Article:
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The Dispersal of Protoplanetary Disks

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posted on 08.06.2016, 15:31 by Richard Alexander, Ilaria Pascucci, Sean Andrews, Philip Armitage, Lucas Cieza
Protoplanetary disks are the sites of planet formation, and the evolution and eventual dispersal of these disks strongly influences the formation of planetary systems. Disk evolution during the planet-forming epoch is driven by accretion and mass loss due to winds, and in typical environments photoevaporation by high-energy radiation from the central star is likely to dominate final gas disk dispersal. We present a critical review of current theoretical models, and discuss the observations that are used to test these models and inform our understanding of the underlying physics. We also discuss the role disk dispersal plays in shaping planetary systems, considering its influence on both the process(es) of planet formation and the architectures of planetary systems. We conclude by presenting a schematic picture of protoplanetary disk evolution and dispersal, and discussing prospects for future work.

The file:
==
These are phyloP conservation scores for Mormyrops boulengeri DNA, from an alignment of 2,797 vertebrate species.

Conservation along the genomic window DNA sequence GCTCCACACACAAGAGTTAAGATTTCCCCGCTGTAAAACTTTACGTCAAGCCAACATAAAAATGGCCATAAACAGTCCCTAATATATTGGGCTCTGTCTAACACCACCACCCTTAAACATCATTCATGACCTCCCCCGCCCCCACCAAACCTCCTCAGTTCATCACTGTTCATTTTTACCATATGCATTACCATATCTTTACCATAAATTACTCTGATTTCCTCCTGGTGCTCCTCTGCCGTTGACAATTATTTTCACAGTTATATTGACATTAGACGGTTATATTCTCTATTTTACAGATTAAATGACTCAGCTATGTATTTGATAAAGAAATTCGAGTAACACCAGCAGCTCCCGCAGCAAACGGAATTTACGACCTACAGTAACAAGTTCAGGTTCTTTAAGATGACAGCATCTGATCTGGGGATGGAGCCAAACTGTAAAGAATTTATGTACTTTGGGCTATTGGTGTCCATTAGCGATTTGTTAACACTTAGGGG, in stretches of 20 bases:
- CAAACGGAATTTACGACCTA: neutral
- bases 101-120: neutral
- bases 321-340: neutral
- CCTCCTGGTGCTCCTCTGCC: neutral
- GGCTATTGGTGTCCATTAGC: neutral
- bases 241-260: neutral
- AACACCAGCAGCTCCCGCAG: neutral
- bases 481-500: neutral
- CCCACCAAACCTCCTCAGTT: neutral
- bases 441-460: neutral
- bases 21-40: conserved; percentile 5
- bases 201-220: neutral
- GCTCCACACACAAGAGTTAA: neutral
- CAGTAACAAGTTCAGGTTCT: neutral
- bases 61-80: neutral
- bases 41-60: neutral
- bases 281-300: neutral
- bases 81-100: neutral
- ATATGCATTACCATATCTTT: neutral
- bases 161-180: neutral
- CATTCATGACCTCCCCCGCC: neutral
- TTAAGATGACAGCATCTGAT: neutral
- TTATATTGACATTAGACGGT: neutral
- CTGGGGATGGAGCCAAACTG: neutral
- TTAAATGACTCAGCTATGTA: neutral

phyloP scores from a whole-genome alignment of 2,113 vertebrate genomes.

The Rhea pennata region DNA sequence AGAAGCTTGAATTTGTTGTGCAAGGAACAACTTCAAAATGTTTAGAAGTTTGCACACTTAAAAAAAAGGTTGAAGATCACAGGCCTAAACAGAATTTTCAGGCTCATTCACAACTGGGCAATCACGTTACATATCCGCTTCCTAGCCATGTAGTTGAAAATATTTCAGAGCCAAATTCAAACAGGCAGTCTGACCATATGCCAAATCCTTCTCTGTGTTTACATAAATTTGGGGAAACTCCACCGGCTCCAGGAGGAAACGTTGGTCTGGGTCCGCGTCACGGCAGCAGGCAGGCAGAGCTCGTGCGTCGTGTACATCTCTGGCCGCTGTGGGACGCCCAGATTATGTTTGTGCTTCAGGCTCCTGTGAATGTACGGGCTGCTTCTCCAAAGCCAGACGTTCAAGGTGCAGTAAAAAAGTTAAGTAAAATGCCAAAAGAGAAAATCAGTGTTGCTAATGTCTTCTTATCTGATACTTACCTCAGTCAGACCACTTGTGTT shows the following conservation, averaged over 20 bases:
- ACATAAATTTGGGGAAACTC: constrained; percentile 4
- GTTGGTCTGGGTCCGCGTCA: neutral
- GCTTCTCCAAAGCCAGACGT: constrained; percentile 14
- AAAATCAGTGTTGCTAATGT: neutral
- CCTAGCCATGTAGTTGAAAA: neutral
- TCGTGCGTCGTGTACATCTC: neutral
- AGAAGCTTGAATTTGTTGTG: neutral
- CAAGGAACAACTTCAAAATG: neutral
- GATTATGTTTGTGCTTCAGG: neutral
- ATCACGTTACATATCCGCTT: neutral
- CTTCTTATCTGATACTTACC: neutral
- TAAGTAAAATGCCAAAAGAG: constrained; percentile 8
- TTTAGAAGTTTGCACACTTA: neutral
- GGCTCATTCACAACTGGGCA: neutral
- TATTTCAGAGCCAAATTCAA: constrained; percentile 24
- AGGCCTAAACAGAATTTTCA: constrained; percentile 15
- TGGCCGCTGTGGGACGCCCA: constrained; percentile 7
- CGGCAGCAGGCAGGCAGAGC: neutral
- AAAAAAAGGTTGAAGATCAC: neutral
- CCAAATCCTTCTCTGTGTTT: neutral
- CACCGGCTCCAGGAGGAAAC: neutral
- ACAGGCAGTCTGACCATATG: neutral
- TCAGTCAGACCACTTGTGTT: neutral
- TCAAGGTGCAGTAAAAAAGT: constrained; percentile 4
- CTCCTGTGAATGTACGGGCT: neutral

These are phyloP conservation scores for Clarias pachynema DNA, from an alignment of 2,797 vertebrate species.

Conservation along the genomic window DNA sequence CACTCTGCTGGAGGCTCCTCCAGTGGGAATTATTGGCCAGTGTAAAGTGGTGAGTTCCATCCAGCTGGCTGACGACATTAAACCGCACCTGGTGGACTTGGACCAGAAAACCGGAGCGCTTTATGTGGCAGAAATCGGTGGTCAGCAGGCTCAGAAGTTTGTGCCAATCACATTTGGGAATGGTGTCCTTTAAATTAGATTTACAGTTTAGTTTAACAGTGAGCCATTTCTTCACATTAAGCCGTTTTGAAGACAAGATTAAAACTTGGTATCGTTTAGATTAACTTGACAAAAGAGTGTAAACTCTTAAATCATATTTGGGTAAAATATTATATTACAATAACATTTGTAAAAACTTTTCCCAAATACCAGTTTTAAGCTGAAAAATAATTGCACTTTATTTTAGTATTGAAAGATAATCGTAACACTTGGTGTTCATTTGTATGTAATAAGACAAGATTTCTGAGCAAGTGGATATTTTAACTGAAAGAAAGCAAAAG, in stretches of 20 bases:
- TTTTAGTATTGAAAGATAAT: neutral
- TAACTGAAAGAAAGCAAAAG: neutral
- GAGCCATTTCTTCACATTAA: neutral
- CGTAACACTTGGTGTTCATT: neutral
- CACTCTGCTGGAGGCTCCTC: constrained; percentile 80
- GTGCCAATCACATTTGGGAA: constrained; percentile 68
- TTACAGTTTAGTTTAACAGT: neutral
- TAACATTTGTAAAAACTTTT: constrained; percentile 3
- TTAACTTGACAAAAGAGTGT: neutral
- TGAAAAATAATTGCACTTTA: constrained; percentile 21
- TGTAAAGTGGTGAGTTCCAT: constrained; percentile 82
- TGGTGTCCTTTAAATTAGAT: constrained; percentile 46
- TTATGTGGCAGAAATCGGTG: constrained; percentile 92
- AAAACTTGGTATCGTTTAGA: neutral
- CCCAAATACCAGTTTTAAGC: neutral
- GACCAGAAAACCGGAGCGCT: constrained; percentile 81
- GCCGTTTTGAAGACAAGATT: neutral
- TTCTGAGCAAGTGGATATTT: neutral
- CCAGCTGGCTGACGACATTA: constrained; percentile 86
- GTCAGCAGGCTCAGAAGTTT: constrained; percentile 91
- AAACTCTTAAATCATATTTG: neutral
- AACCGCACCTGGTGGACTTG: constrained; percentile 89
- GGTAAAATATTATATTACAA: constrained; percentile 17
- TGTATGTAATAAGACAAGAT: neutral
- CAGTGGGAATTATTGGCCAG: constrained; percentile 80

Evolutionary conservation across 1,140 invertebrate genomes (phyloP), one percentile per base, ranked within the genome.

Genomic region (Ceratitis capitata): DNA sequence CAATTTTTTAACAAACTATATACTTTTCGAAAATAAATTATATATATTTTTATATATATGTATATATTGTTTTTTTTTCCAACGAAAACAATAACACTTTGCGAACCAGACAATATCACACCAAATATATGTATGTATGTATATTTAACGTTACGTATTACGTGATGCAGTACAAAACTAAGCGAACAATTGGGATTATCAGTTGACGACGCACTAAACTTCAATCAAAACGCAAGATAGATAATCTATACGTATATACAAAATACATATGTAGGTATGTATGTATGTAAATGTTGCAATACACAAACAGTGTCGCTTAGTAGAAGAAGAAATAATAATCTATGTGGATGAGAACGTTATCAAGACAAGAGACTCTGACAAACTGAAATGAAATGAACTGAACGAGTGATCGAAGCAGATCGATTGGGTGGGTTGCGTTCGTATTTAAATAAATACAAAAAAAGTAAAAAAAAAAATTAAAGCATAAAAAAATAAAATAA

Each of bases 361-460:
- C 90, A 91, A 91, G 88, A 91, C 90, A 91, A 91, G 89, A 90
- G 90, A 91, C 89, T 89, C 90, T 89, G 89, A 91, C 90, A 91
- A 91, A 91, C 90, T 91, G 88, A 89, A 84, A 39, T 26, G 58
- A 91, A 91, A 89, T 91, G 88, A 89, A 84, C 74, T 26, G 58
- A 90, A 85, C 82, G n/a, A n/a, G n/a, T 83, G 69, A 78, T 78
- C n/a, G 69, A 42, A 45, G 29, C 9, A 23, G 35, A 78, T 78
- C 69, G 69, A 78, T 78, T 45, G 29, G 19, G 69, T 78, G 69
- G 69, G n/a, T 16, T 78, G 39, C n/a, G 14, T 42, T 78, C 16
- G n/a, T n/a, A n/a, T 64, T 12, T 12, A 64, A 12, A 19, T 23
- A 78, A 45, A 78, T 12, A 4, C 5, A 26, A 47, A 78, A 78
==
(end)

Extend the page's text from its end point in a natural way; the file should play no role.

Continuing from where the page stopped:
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Citation

Alexander, R.; Pascucci, I. et al. ‘The Dispersal of Protoplanetary Disks’ in Beuther H.; Klessen R.S. et al, Protostars and Planets VI (Copyright © 2014 University of Arizona Press), pp. 475-469

Author affiliation

/Organisation/COLLEGE OF SCIENCE AND ENGINEERING/Department of Physics and Astronomy

Version

AM (Accepted Manuscript)

Published in

Alexander

Publisher

University of Arizona Press

isbn

978-0-8165-3124-0

Acceptance date

01/12/2013

Copyright date

2014

Publisher version

http://www.uapress.arizona.edu/Books/bid2498.htm

Notes

The file associated with this record is under permanent embargo in accordance with the publisher's policy.

Language

en

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